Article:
Some EV developers have enjoyed the freedom of an original chassis designed specifically for electrification (like BMW’s i3 and Tesla’s Model S), however the e-Golf battery team had a chassis restricted to the specs that would work with the Golf MQB system. “It was very difficult to fit all these cells into the package we had,” Manz said.
In the end, they worked with Panasonic on the particular cell size to fit the pack underneath the front and rear seats and middle tunnel. The VW team boasts that the final design not only reinforced the vehicle floor, but also lent the car extra heft thanks to its low center of gravity – enhancing the car’s handling.
The Braunschweig battery plant – the only full battery factory in the VW Group – can crank out an e-Golf battery pack every 20 minutes. The process is highly automated, and the team is working on getting the individual time down to 15 minutes in anticipation of increased demand.
The fully assembled packs go through system function tests, mechanical tests, climate tests, thermal analysis tests and a Hardware in the Loop (HIL) test before they arrive at Wolfsburg with a 90% SOC.
Compliance or defiance?
With every new EV release, we can’t escape the inevitable question: Is this a compliance car? We’ve come to expect the automaker’s answer to that question to go something (exactly) like this: “Absolutely not. We’re rolling out this car initially in the states where we see the most demand, and we’ll expand its reach as sales dictate.” Of course, the states where they see the most demand are the ZEV states, where local mandates and incentives effectively create some demand, but if the automaker does nothing to market the car, sales won’t dictate an expansion of its reach, and the car will die on the vine.
So, while most automakers issue similar boilerplate on compliance, we eventually develop our own ideas about whether an EV is a compliance car (Ford Focus Electric) or not (BMW i3). In VW’s case, one of our PR contacts gave us the expected answer on compliance, so we’re left to wait, see and speculate.
Our speculation: Volkswagen is clearly investing in electrification, but so is everyone else beholden to compliance. We’re not sure if VW is investing more than other automakers, but with its drivetrain-interchangeable MQB system, it is investing differently. In 2013, 23.5% of all of the 300+ VW models sold in 153 countries were diesel, so even without the concern for a transition to electricity or the question mark of fuel cells, VW already had ample reason to perfect a drivetrain-agnostic approach to its product lines.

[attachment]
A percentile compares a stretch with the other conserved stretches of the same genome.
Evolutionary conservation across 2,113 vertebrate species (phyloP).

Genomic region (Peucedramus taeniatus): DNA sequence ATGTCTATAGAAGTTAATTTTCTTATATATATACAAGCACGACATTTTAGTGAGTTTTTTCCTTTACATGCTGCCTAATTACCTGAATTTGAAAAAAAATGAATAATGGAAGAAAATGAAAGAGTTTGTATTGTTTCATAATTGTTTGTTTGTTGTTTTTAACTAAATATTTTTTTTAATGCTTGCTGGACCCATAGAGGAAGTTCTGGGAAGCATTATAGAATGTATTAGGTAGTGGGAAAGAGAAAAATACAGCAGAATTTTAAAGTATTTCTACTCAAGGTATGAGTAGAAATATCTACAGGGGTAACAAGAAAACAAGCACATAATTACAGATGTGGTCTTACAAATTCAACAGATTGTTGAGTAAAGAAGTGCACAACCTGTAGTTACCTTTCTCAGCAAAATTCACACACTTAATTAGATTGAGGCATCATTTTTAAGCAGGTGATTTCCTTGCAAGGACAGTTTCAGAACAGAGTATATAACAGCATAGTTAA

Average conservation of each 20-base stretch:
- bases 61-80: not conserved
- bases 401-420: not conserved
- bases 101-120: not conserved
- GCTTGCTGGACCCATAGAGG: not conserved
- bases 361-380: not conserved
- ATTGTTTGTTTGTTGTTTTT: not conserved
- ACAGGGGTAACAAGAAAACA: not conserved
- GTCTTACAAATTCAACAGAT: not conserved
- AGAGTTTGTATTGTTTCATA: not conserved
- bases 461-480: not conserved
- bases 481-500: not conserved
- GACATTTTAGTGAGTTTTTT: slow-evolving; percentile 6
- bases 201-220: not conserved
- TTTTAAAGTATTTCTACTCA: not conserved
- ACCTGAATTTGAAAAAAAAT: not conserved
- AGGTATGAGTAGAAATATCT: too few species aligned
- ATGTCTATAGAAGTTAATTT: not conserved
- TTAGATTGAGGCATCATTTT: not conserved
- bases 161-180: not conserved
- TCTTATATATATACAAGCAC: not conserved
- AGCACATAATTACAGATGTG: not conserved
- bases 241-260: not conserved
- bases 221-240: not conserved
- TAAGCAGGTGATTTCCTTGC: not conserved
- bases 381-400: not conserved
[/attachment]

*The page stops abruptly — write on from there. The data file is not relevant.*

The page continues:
With MQB now in place and slowly spreading out to all of the VW Group’s lines, the automaker can invest in any and all drivetrain possibilities more efficiently, using effectively the same powertrain across several product lines and expanding to fulfill the need for whatever drive type takes off. It’s a different approach to the “wait and see what the demand dictates” strategy, but if it means faster availability for more EV models, that should be a welcome sign for EV believers. Sure, it may not be as exciting to see the same old VW models electrified as it is to see a brand-new EV-only design unveiled, but it should free up some R&D resources that can instead be used to spread around electric drivetrains and on marketing. After all, this is the “people’s car,” not the glitterati’s dream machine.
Also, the question of compliance has to expand out to the world at large rather than focus narrowly on the United States. As Buhlmann pointed out, CARB standards are not the only guidelines out there. China is working on similar rules, and while the specific requirements may not be the same, Europe also has ambitious carbon-reduction plans for its businesses.